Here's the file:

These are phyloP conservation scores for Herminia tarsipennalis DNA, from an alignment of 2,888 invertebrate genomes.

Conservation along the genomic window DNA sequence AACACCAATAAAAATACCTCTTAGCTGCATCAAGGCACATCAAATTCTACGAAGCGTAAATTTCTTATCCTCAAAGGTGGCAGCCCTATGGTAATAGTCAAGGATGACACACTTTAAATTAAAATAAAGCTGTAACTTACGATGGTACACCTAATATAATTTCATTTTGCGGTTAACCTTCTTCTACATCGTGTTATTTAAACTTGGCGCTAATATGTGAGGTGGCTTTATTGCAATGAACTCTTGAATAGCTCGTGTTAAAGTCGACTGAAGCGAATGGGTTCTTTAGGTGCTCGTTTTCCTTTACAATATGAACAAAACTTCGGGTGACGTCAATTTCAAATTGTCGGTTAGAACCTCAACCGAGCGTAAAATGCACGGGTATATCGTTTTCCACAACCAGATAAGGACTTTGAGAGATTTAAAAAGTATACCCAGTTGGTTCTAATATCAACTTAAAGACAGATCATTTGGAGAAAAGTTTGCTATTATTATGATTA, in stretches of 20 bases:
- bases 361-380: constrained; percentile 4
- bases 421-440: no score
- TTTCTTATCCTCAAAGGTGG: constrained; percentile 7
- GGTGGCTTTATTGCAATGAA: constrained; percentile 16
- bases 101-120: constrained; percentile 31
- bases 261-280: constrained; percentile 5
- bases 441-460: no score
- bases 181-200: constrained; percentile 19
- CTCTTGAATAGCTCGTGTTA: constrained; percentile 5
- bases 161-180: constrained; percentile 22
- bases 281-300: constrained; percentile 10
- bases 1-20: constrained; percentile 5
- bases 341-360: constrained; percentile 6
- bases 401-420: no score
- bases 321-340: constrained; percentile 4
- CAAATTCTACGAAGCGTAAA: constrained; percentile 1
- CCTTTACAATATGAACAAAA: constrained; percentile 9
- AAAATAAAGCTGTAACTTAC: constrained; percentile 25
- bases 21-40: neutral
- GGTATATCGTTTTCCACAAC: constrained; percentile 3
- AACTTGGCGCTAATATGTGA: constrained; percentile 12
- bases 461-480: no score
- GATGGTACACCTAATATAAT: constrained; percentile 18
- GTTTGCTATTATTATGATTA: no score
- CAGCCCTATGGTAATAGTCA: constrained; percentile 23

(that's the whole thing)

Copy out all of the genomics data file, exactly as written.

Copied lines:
These are phyloP conservation scores for Herminia tarsipennalis DNA, from an alignment of 2,888 invertebrate genomes.

Conservation along the genomic window DNA sequence AACACCAATAAAAATACCTCTTAGCTGCATCAAGGCACATCAAATTCTACGAAGCGTAAATTTCTTATCCTCAAAGGTGGCAGCCCTATGGTAATAGTCAAGGATGACACACTTTAAATTAAAATAAAGCTGTAACTTACGATGGTACACCTAATATAATTTCATTTTGCGGTTAACCTTCTTCTACATCGTGTTATTTAAACTTGGCGCTAATATGTGAGGTGGCTTTATTGCAATGAACTCTTGAATAGCTCGTGTTAAAGTCGACTGAAGCGAATGGGTTCTTTAGGTGCTCGTTTTCCTTTACAATATGAACAAAACTTCGGGTGACGTCAATTTCAAATTGTCGGTTAGAACCTCAACCGAGCGTAAAATGCACGGGTATATCGTTTTCCACAACCAGATAAGGACTTTGAGAGATTTAAAAAGTATACCCAGTTGGTTCTAATATCAACTTAAAGACAGATCATTTGGAGAAAAGTTTGCTATTATTATGATTA, in stretches of 20 bases:
- bases 361-380: constrained; percentile 4
- bases 421-440: no score
- TTTCTTATCCTCAAAGGTGG: constrained; percentile 7
- GGTGGCTTTATTGCAATGAA: constrained; percentile 16
- bases 101-120: constrained; percentile 31
- bases 261-280: constrained; percentile 5
- bases 441-460: no score
- bases 181-200: constrained; percentile 19
- CTCTTGAATAGCTCGTGTTA: constrained; percentile 5
- bases 161-180: constrained; percentile 22
- bases 281-300: constrained; percentile 10
- bases 1-20: constrained; percentile 5
- bases 341-360: constrained; percentile 6
- bases 401-420: no score
- bases 321-340: constrained; percentile 4
- CAAATTCTACGAAGCGTAAA: constrained; percentile 1
- CCTTTACAATATGAACAAAA: constrained; percentile 9
- AAAATAAAGCTGTAACTTAC: constrained; percentile 25
- bases 21-40: neutral
- GGTATATCGTTTTCCACAAC: constrained; percentile 3
- AACTTGGCGCTAATATGTGA: constrained; percentile 12
- bases 461-480: no score
- GATGGTACACCTAATATAAT: constrained; percentile 18
- GTTTGCTATTATTATGATTA: no score
- CAGCCCTATGGTAATAGTCA: constrained; percentile 23